Law Of Demeter Vs Information Hiding

Moved From LawOfDemeter.


I contended that law of demeter is badly formulated heuristic that at best (when it applies , that is, cause it's not always a valid law) is a particular case of InformationHiding. Therefore it is both unnecessary and confusing. -- AnonymousCoward

Can you elaborate? -- GuillermoSchwarz


Maybe we should all give up on LawOfDemeter and decree that it is a badly formulated heuristic that raises a lot of problems, including those discussed on this page, and in the end, at a closer look we may discover that it is a squared wheel reinvention of DavidParnas' principle of InformationHiding in the particular case of ObjectOrientedProgramming. However the particular case represented by LawOfDemeter severely restricts the generality of InformationHiding and may provide false leads to OO practitioners. In other words, if one design is "good" or even "optimal" under the InformationHiding criteria, we no longer need to worry about LawOfDemeter, but the reverse is generally not true.

I see the LawOfDemeter as something that, if followed, enforces Parnas' principle of InformationHiding.

In support of this thesis I bring KarlLieberherr's updated general formulation of the LawOfDemeter http://www.ccs.neu.edu/research/demeter/demeter-method/LawOfDemeter/general-formulation.html where he says: But in essence this is exactly the same thing as formulated by DavidParnas seminal paper "On the Criteria to Be Used in Decomposing Systems into Modules" which dates from 1972. --CostinCozianu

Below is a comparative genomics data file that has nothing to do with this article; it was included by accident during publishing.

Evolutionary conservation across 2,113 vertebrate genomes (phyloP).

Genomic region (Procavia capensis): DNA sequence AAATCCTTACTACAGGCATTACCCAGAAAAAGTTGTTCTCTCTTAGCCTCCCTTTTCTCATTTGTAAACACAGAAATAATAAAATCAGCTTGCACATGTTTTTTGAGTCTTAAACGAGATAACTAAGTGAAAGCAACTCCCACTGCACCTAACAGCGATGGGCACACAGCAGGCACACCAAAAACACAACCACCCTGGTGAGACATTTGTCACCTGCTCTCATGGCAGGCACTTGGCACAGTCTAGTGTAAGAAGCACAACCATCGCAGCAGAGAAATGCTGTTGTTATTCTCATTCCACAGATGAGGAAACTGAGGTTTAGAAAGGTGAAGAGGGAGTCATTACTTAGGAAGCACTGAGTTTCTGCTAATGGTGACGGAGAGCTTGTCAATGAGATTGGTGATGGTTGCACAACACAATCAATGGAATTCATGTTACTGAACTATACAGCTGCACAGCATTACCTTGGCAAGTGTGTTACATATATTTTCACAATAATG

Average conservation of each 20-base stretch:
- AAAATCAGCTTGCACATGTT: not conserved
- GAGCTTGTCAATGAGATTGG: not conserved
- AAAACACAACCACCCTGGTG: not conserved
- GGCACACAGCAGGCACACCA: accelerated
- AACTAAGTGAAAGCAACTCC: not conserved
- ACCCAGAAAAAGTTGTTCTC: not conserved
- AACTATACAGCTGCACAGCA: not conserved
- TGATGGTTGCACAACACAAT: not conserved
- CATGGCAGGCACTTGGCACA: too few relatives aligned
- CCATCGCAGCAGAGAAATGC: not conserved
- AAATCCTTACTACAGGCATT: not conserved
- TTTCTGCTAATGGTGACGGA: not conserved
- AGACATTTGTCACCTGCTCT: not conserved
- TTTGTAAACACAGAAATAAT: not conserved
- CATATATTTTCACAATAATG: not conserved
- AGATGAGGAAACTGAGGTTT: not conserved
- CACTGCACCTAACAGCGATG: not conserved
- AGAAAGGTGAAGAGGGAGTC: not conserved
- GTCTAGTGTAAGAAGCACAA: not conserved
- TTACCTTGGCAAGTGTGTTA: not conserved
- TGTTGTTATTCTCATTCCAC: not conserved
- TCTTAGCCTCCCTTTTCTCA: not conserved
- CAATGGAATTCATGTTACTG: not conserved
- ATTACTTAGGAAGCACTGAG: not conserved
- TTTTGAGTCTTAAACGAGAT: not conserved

It's interesting to follow this discussion because most people seem to be missing an important point. The Law of Demeter is not a pattern since it does not have a context. In all probability, the Law of Demeter could be a useful pattern if placed into a context in which it does resolve the forces of that context and then there will be no need to discuss whether the Law is true or not. -- MichaelDillon

The above is actually just a common misunderstanding because most folks aren't given the full story when they learn about the LawOfDemeter. While it's certainly not a pattern, nor should it be IMHO, it really does have a context, albeit a very broad one.


[Moved from LawOfDemeter]

This has been moved here because Demeter tries to establish a relation about objects created and used within a method or function, while Parnas' InformationHiding has to do with modules, or what we would call today JavaPackage?s.

Modules are not packages, nor the other way around. Maybe we should expand on this here on wiki, but please refer to SoftwareFundamentals or to online available publications by DavidParnas with regards to modules.

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